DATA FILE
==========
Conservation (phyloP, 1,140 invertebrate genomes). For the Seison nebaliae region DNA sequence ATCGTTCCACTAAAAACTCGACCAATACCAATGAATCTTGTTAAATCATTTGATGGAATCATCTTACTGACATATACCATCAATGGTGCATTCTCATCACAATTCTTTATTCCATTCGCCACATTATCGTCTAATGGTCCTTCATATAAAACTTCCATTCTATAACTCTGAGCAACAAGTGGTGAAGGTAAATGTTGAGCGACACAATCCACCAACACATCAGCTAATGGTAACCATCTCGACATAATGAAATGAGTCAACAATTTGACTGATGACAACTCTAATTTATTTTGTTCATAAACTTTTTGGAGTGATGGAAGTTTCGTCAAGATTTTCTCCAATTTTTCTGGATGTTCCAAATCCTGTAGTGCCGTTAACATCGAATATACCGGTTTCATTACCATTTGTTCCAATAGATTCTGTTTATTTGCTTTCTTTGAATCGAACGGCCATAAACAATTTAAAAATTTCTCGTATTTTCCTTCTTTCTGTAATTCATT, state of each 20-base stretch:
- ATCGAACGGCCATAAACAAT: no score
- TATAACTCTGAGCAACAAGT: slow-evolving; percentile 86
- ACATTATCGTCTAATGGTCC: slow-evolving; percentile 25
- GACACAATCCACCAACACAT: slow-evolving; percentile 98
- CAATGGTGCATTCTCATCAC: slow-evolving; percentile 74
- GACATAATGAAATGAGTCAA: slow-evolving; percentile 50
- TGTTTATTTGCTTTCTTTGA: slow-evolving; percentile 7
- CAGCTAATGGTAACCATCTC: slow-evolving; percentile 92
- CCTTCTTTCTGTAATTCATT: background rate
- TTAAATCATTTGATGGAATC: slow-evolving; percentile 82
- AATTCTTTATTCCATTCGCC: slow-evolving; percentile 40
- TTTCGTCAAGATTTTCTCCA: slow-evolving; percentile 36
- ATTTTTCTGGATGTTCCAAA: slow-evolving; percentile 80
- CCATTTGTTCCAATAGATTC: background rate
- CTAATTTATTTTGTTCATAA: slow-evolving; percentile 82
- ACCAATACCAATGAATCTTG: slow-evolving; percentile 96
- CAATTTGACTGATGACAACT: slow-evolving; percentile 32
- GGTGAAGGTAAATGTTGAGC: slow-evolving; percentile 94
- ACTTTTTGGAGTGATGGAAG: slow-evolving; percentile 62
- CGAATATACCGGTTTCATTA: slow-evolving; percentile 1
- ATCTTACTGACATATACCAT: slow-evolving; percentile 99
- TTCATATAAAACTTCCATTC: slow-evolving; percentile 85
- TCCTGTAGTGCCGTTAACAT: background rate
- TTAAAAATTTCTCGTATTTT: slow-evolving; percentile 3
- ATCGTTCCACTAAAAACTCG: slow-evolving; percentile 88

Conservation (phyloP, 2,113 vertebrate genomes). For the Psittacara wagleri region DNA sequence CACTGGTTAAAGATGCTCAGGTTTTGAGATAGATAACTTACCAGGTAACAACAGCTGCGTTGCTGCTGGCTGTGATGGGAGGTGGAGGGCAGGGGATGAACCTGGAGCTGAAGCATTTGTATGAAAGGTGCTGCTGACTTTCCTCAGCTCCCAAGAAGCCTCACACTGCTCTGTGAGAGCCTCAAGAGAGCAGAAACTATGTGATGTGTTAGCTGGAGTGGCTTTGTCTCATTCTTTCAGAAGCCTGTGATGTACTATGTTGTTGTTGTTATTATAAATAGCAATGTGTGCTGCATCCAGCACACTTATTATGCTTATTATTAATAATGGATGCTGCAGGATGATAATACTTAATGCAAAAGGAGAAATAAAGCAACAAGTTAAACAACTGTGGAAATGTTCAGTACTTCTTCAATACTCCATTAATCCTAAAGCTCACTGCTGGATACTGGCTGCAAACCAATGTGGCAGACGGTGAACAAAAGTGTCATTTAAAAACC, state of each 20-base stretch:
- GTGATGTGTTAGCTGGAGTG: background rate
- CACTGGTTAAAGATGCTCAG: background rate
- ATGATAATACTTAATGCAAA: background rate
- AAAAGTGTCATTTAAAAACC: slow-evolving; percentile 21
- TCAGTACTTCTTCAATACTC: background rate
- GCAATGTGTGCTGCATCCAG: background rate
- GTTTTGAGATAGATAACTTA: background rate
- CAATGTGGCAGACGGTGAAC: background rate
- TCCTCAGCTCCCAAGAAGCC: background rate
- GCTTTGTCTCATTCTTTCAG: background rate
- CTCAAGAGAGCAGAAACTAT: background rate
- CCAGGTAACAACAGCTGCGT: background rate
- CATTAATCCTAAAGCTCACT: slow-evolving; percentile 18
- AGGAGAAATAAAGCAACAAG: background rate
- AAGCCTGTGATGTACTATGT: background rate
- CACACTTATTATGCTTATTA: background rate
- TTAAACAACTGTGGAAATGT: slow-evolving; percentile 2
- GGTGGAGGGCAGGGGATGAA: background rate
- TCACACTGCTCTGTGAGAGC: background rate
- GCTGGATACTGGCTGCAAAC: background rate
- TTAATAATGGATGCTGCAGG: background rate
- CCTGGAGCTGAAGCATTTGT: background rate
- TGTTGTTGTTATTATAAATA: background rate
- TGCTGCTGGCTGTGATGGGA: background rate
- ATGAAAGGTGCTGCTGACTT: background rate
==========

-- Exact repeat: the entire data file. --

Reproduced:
Conservation (phyloP, 1,140 invertebrate genomes). For the Seison nebaliae region DNA sequence ATCGTTCCACTAAAAACTCGACCAATACCAATGAATCTTGTTAAATCATTTGATGGAATCATCTTACTGACATATACCATCAATGGTGCATTCTCATCACAATTCTTTATTCCATTCGCCACATTATCGTCTAATGGTCCTTCATATAAAACTTCCATTCTATAACTCTGAGCAACAAGTGGTGAAGGTAAATGTTGAGCGACACAATCCACCAACACATCAGCTAATGGTAACCATCTCGACATAATGAAATGAGTCAACAATTTGACTGATGACAACTCTAATTTATTTTGTTCATAAACTTTTTGGAGTGATGGAAGTTTCGTCAAGATTTTCTCCAATTTTTCTGGATGTTCCAAATCCTGTAGTGCCGTTAACATCGAATATACCGGTTTCATTACCATTTGTTCCAATAGATTCTGTTTATTTGCTTTCTTTGAATCGAACGGCCATAAACAATTTAAAAATTTCTCGTATTTTCCTTCTTTCTGTAATTCATT, state of each 20-base stretch:
- ATCGAACGGCCATAAACAAT: no score
- TATAACTCTGAGCAACAAGT: slow-evolving; percentile 86
- ACATTATCGTCTAATGGTCC: slow-evolving; percentile 25
- GACACAATCCACCAACACAT: slow-evolving; percentile 98
- CAATGGTGCATTCTCATCAC: slow-evolving; percentile 74
- GACATAATGAAATGAGTCAA: slow-evolving; percentile 50
- TGTTTATTTGCTTTCTTTGA: slow-evolving; percentile 7
- CAGCTAATGGTAACCATCTC: slow-evolving; percentile 92
- CCTTCTTTCTGTAATTCATT: background rate
- TTAAATCATTTGATGGAATC: slow-evolving; percentile 82
- AATTCTTTATTCCATTCGCC: slow-evolving; percentile 40
- TTTCGTCAAGATTTTCTCCA: slow-evolving; percentile 36
- ATTTTTCTGGATGTTCCAAA: slow-evolving; percentile 80
- CCATTTGTTCCAATAGATTC: background rate
- CTAATTTATTTTGTTCATAA: slow-evolving; percentile 82
- ACCAATACCAATGAATCTTG: slow-evolving; percentile 96
- CAATTTGACTGATGACAACT: slow-evolving; percentile 32
- GGTGAAGGTAAATGTTGAGC: slow-evolving; percentile 94
- ACTTTTTGGAGTGATGGAAG: slow-evolving; percentile 62
- CGAATATACCGGTTTCATTA: slow-evolving; percentile 1
- ATCTTACTGACATATACCAT: slow-evolving; percentile 99
- TTCATATAAAACTTCCATTC: slow-evolving; percentile 85
- TCCTGTAGTGCCGTTAACAT: background rate
- TTAAAAATTTCTCGTATTTT: slow-evolving; percentile 3
- ATCGTTCCACTAAAAACTCG: slow-evolving; percentile 88

Conservation (phyloP, 2,113 vertebrate genomes). For the Psittacara wagleri region DNA sequence CACTGGTTAAAGATGCTCAGGTTTTGAGATAGATAACTTACCAGGTAACAACAGCTGCGTTGCTGCTGGCTGTGATGGGAGGTGGAGGGCAGGGGATGAACCTGGAGCTGAAGCATTTGTATGAAAGGTGCTGCTGACTTTCCTCAGCTCCCAAGAAGCCTCACACTGCTCTGTGAGAGCCTCAAGAGAGCAGAAACTATGTGATGTGTTAGCTGGAGTGGCTTTGTCTCATTCTTTCAGAAGCCTGTGATGTACTATGTTGTTGTTGTTATTATAAATAGCAATGTGTGCTGCATCCAGCACACTTATTATGCTTATTATTAATAATGGATGCTGCAGGATGATAATACTTAATGCAAAAGGAGAAATAAAGCAACAAGTTAAACAACTGTGGAAATGTTCAGTACTTCTTCAATACTCCATTAATCCTAAAGCTCACTGCTGGATACTGGCTGCAAACCAATGTGGCAGACGGTGAACAAAAGTGTCATTTAAAAACC, state of each 20-base stretch:
- GTGATGTGTTAGCTGGAGTG: background rate
- CACTGGTTAAAGATGCTCAG: background rate
- ATGATAATACTTAATGCAAA: background rate
- AAAAGTGTCATTTAAAAACC: slow-evolving; percentile 21
- TCAGTACTTCTTCAATACTC: background rate
- GCAATGTGTGCTGCATCCAG: background rate
- GTTTTGAGATAGATAACTTA: background rate
- CAATGTGGCAGACGGTGAAC: background rate
- TCCTCAGCTCCCAAGAAGCC: background rate
- GCTTTGTCTCATTCTTTCAG: background rate
- CTCAAGAGAGCAGAAACTAT: background rate
- CCAGGTAACAACAGCTGCGT: background rate
- CATTAATCCTAAAGCTCACT: slow-evolving; percentile 18
- AGGAGAAATAAAGCAACAAG: background rate
- AAGCCTGTGATGTACTATGT: background rate
- CACACTTATTATGCTTATTA: background rate
- TTAAACAACTGTGGAAATGT: slow-evolving; percentile 2
- GGTGGAGGGCAGGGGATGAA: background rate
- TCACACTGCTCTGTGAGAGC: background rate
- GCTGGATACTGGCTGCAAAC: background rate
- TTAATAATGGATGCTGCAGG: background rate
- CCTGGAGCTGAAGCATTTGT: background rate
- TGTTGTTGTTATTATAAATA: background rate
- TGCTGCTGGCTGTGATGGGA: background rate
- ATGAAAGGTGCTGCTGACTT: background rate